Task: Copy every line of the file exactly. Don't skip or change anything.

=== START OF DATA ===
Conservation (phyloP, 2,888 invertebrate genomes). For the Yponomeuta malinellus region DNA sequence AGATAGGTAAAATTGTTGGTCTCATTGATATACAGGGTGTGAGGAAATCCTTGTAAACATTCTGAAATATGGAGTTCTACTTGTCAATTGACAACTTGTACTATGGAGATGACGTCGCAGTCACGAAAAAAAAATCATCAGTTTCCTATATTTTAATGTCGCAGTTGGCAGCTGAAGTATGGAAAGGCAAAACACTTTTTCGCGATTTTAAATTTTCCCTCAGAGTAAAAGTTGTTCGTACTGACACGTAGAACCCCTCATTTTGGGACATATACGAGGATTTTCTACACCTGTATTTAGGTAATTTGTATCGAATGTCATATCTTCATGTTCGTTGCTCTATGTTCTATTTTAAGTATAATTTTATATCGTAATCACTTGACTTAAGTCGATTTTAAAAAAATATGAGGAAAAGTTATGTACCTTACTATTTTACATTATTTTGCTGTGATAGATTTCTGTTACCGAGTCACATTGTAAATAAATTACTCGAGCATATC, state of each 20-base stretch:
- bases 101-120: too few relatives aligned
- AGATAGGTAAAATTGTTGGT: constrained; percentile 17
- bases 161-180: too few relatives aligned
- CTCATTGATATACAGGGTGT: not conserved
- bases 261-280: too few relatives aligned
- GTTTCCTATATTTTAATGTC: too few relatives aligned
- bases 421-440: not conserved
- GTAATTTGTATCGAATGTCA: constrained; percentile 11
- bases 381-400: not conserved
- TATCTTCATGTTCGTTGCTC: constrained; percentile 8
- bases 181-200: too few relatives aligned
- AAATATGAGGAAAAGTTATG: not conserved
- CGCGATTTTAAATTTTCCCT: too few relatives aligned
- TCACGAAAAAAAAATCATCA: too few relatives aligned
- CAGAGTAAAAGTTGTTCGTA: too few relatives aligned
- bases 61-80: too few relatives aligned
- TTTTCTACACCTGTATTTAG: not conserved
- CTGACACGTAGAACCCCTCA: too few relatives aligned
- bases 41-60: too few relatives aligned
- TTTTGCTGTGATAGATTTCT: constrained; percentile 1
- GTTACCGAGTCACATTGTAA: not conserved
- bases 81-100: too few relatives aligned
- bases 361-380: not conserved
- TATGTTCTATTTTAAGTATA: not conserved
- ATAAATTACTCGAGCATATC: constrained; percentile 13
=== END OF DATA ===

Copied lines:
Conservation (phyloP, 2,888 invertebrate genomes). For the Yponomeuta malinellus region DNA sequence AGATAGGTAAAATTGTTGGTCTCATTGATATACAGGGTGTGAGGAAATCCTTGTAAACATTCTGAAATATGGAGTTCTACTTGTCAATTGACAACTTGTACTATGGAGATGACGTCGCAGTCACGAAAAAAAAATCATCAGTTTCCTATATTTTAATGTCGCAGTTGGCAGCTGAAGTATGGAAAGGCAAAACACTTTTTCGCGATTTTAAATTTTCCCTCAGAGTAAAAGTTGTTCGTACTGACACGTAGAACCCCTCATTTTGGGACATATACGAGGATTTTCTACACCTGTATTTAGGTAATTTGTATCGAATGTCATATCTTCATGTTCGTTGCTCTATGTTCTATTTTAAGTATAATTTTATATCGTAATCACTTGACTTAAGTCGATTTTAAAAAAATATGAGGAAAAGTTATGTACCTTACTATTTTACATTATTTTGCTGTGATAGATTTCTGTTACCGAGTCACATTGTAAATAAATTACTCGAGCATATC, state of each 20-base stretch:
- bases 101-120: too few relatives aligned
- AGATAGGTAAAATTGTTGGT: constrained; percentile 17
- bases 161-180: too few relatives aligned
- CTCATTGATATACAGGGTGT: not conserved
- bases 261-280: too few relatives aligned
- GTTTCCTATATTTTAATGTC: too few relatives aligned
- bases 421-440: not conserved
- GTAATTTGTATCGAATGTCA: constrained; percentile 11
- bases 381-400: not conserved
- TATCTTCATGTTCGTTGCTC: constrained; percentile 8
- bases 181-200: too few relatives aligned
- AAATATGAGGAAAAGTTATG: not conserved
- CGCGATTTTAAATTTTCCCT: too few relatives aligned
- TCACGAAAAAAAAATCATCA: too few relatives aligned
- CAGAGTAAAAGTTGTTCGTA: too few relatives aligned
- bases 61-80: too few relatives aligned
- TTTTCTACACCTGTATTTAG: not conserved
- CTGACACGTAGAACCCCTCA: too few relatives aligned
- bases 41-60: too few relatives aligned
- TTTTGCTGTGATAGATTTCT: constrained; percentile 1
- GTTACCGAGTCACATTGTAA: not conserved
- bases 81-100: too few relatives aligned
- bases 361-380: not conserved
- TATGTTCTATTTTAAGTATA: not conserved
- ATAAATTACTCGAGCATATC: constrained; percentile 13